A book “Those Who Risked Their Lives” available for purchase at PAC-MI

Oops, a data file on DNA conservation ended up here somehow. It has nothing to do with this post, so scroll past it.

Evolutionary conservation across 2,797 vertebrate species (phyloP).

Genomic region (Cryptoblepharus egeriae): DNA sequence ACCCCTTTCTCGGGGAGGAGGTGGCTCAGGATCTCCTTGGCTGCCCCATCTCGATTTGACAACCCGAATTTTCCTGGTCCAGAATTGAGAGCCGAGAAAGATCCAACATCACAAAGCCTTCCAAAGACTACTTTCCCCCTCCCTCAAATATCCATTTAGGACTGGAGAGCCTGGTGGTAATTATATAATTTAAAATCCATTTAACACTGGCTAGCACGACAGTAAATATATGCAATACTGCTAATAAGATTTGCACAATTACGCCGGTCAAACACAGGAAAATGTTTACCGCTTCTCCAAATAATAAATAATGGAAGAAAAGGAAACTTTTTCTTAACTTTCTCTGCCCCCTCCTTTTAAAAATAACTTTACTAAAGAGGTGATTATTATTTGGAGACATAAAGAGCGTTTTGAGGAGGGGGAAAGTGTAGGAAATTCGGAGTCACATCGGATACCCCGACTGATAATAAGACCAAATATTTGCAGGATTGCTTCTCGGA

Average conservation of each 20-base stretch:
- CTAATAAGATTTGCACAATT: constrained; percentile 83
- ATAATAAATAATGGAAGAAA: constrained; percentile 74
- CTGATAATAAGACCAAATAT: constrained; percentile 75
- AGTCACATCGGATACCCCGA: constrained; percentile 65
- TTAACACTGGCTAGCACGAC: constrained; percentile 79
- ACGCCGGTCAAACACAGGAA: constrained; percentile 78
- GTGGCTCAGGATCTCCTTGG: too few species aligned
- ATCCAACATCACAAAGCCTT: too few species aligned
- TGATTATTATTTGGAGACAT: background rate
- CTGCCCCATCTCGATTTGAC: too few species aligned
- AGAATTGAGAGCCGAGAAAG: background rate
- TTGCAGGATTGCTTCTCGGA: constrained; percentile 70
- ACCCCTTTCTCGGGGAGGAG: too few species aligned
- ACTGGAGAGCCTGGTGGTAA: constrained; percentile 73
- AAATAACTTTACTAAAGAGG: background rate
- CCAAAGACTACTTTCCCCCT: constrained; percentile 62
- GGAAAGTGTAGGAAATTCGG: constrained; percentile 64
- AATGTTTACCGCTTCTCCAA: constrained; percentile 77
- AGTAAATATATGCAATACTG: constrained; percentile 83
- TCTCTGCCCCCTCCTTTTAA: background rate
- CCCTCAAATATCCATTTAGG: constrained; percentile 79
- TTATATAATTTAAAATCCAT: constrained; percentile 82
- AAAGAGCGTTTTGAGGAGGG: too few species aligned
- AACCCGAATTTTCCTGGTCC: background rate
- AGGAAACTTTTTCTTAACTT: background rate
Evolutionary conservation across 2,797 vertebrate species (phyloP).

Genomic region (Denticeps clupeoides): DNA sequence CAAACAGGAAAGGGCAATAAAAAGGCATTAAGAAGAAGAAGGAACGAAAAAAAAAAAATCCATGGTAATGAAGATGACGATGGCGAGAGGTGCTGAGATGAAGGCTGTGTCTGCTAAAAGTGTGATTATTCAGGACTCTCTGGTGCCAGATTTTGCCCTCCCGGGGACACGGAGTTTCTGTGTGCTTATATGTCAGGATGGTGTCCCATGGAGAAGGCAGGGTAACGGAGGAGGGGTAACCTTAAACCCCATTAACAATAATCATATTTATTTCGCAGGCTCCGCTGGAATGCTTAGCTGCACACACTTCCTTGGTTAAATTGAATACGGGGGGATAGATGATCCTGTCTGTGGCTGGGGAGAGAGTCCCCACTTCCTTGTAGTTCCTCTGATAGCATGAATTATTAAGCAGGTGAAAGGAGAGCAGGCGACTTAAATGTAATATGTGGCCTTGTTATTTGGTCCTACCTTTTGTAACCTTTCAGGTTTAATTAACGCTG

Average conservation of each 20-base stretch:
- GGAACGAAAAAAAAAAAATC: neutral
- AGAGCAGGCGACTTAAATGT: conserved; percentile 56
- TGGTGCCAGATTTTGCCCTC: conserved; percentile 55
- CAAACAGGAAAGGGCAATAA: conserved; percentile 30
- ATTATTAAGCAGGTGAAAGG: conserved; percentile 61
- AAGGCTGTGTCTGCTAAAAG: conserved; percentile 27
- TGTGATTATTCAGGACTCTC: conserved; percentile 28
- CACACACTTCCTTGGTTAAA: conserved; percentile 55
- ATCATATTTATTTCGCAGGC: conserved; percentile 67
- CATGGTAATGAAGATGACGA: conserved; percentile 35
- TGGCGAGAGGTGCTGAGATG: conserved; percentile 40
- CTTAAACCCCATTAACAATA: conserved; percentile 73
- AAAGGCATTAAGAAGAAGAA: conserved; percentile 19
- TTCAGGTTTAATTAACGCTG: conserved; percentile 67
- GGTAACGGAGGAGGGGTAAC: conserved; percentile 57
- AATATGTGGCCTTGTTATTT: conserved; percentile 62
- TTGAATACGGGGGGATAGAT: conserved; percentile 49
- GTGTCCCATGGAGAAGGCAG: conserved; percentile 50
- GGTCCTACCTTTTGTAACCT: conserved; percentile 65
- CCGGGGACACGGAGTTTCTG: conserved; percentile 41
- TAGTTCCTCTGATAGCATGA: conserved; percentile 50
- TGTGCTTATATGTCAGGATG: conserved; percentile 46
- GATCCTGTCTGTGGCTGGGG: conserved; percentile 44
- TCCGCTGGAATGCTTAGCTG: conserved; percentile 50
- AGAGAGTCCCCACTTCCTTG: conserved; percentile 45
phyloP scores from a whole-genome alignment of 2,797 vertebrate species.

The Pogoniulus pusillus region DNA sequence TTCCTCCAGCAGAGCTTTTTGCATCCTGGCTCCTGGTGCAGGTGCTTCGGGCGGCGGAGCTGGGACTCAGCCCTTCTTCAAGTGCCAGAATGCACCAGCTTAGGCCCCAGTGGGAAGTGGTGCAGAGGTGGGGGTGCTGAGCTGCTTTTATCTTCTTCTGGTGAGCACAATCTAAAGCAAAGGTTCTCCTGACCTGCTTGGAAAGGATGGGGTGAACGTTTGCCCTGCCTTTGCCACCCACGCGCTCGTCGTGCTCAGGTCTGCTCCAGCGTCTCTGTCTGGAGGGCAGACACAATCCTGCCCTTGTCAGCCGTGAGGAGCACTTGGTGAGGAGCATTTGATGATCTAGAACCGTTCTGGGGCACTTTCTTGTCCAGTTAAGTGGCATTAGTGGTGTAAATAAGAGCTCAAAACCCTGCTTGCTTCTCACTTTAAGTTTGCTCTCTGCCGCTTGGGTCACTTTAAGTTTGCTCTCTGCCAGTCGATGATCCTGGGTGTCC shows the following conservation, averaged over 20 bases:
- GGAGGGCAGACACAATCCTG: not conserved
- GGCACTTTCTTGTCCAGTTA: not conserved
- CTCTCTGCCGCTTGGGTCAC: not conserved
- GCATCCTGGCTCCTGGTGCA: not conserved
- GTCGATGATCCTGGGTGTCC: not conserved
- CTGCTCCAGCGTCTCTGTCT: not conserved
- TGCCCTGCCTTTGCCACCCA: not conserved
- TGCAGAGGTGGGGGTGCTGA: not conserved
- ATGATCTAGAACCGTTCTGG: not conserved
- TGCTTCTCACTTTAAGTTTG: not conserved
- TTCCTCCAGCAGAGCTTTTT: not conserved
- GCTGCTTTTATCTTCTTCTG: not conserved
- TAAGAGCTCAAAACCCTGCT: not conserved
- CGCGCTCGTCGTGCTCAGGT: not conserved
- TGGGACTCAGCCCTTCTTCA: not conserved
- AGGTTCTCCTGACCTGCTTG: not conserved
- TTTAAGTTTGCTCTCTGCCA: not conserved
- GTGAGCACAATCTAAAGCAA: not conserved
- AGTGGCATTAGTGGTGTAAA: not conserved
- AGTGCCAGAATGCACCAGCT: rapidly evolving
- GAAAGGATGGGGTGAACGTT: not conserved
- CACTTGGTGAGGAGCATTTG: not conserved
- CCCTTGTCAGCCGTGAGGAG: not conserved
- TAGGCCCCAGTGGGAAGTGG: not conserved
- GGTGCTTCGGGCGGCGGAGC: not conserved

newsletter_spring2016.pmd   In the cynical age in which we live, accounts of altruistic behavior by individuals who risked their lives for others during World War II should be especially welcome to readers. In wartime Poland, unlike in other German-occupied countries, gentiles who extended any form of assistance to Jews risked execution by Nazis. Despite cultural, religious, and linguistic differences between Polish Jews and Polish Christians, most Poles were sympathetic to the plight of the Jewish people.  Hundreds of thousands of Poles sheltered, fed, clothed, provided forged documents, and looked after the medical needs of Jews on a regular basis.  There were additionally hundreds of thousands of Poles whose assistance, though occasional and indirect, was no less dangerous. Poles who risked their lives by aiding Jews acted on values they had learned from their parents.  Often these virtues – compensation, empathy and generosity – were rooted in religious faith.  Moreover, many Poles, including those who had prewar anti-Semitic views, responded positively to the Jews as an expression of resistance against the hated Germans, who terrorized and killed Polish citizens longer than any other people in Europe. “Those Who Risked Their Lives” compiled, edited and annotated by Anna Poray, offers us a glimpse of some of the thousands of Poles who rescued Jews.  Several years ago, Rabbi Harold Schulweis observed that we needed to know the heroes and heroines, those exemplars of good, who helped Jews during the Holocaust.  “Those Who Risked Their Lives” records the name and experiences of many of these remarkable individuals. This important book is available for purchase at the Polish American Congress Michigan Division office.  Consider buying the book for your local library and school.